steam_sale

The Psychology Behind Steam’s Summer Sale

Summer is here! Time to pump up your video game backlog until it’s bloated, gurgling, and making vaguely taunting motions from over in the corner. In other words, the Steam Summer Sale has begun. I just bought Hotline Miami, Fez, and The Swapper for like 14 cents while typing that. Like last time, Steam is…

How Kinect sees you: a pulsing sack of meat and emotions. (Image from Wired's Kinect demonstration.)

Can The Xbox One’s Kinect Read Your Mind?

Well, no. Of course not. That’s a silly question. Why would you even ask it? That said, the updated supercamera on the Kinect 2.0 is capable of some pretty amazing things. Microsoft demonstrated how it can tell where you’re looking, estimate your heart rate from the color of your skin, and even infer your mood…

Like most online shops, there's lots of prices that end in .99 here in the Mann Co. store.

The Left-Digit Effect: Why Game Prices End in .99

Why, when you saunter into a game store or navigate your favorite e-tailer, is everything priced $59.99, $29.99, or $19.99? More specifically, why do all those prices end in “.99?” Why not just be honest and price them at $60, $30, and $20? Retailers aren’t fooling anyone by pricing them one cent cheaper, are they?…

TR_skill_tree

A Tale of Two Talent Trees

Can the presentation of choices on an upgrade screen or talent tree affect how we feel about those choices? Consider the two screenshots of talent trees below. No, look, don’t ask why just yet. Just consider them! The first one is from the first person shooter Syndicate while the second is from the latest Tomb…

orthy

The Availability Heuristic is Always On

One of the stories that’s making the rounds right now concerns Adam Orth, a (former) Creative Director at Microsoft who caused a ruckus by cramming his foot in his Twittermouth. He did so while weighing in on a potential “always on, always connected to the Internet” nature of Microsoft’s next Xbox console. The gist of…

Heuristics, Ho!

This pricing I just saw on Bioshock Infinite inspired me to make a quick note: This is just a nice example of what psychologist and influence connoisseur Robert Cialdini would call a “click, whirr” moment. Bioshock Inifinite is only discounted three cents here, but we’re so used to thinking that something is a good buy…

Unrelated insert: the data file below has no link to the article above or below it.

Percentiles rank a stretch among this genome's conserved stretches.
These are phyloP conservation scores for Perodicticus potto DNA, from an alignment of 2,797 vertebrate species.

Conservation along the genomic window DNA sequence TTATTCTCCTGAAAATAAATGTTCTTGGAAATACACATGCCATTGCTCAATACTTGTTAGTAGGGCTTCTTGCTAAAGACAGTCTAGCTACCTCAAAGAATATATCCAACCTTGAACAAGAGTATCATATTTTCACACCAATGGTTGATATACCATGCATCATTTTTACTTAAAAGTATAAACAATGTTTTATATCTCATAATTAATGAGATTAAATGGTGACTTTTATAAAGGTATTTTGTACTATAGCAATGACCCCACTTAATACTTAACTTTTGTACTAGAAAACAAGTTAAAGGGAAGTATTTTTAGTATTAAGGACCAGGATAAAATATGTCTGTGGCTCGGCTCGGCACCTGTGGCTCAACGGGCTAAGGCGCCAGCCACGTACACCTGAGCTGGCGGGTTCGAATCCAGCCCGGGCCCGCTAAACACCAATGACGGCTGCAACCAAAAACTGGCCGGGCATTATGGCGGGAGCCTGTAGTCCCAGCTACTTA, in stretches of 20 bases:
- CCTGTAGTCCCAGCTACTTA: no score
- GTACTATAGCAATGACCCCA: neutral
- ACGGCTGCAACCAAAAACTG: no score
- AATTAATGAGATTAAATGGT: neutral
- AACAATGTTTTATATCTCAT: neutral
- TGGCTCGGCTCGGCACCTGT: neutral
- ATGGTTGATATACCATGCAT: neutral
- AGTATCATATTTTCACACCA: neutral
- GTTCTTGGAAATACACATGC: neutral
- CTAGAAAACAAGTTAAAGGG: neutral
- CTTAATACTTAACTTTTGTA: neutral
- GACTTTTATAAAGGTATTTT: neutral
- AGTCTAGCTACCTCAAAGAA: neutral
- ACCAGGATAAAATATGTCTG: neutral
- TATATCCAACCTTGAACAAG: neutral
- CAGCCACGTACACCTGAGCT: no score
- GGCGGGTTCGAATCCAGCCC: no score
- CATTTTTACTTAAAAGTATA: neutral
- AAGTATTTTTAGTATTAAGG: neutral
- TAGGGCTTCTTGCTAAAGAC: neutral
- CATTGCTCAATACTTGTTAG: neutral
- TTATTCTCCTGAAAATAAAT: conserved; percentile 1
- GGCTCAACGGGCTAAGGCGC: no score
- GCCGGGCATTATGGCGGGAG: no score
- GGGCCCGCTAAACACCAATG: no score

The Zeigarnik Effect and Quest Logs

What do waiters in a 1920s Venetian restaurant and today’s average role-playing game fan have in common? They both tend to remember what they have yet to finish. Sometime during the 1920s, Russian psychologist Bluma Zeigarnik was sitting in an Austrian restaurant (or maybe German; accounts differ) when she noticed something peculiar: waiters displayed an…

Modifying Player Behavior in League of Legends With Honor

One of the blind spots in my gaming experience is the multiplayer online battle arena (MOBA) genre, which consists of competitive multiplayer games like DOTA, Heroes of Newerth, and League of Legends. Part of the reason I’ve never jumped in to any of these massively popular games is the one-two combination of a daunting learning…

The Walking Dead, Mirror Neurons, and Empathy

Oh man, have you all been playing The Walking Dead from Telltale Games? I have, and with every installment of this episodic game I’m newly impressed by how hard it yanks on my emotions. Like the comic that spawned it, the game is unapologetically bleak and its appeal comes largely comes from watching characters getting…

How Game Tutorials Can Strangle Player Creativity

Okay, let’s do one more article on creativity and games, based on this question: Is it better to hand hold new players through a game tutorial to teach them all the mechanics and intricacies of a game, or is it better to let them figure things out on their own? The “tutorial level” has become…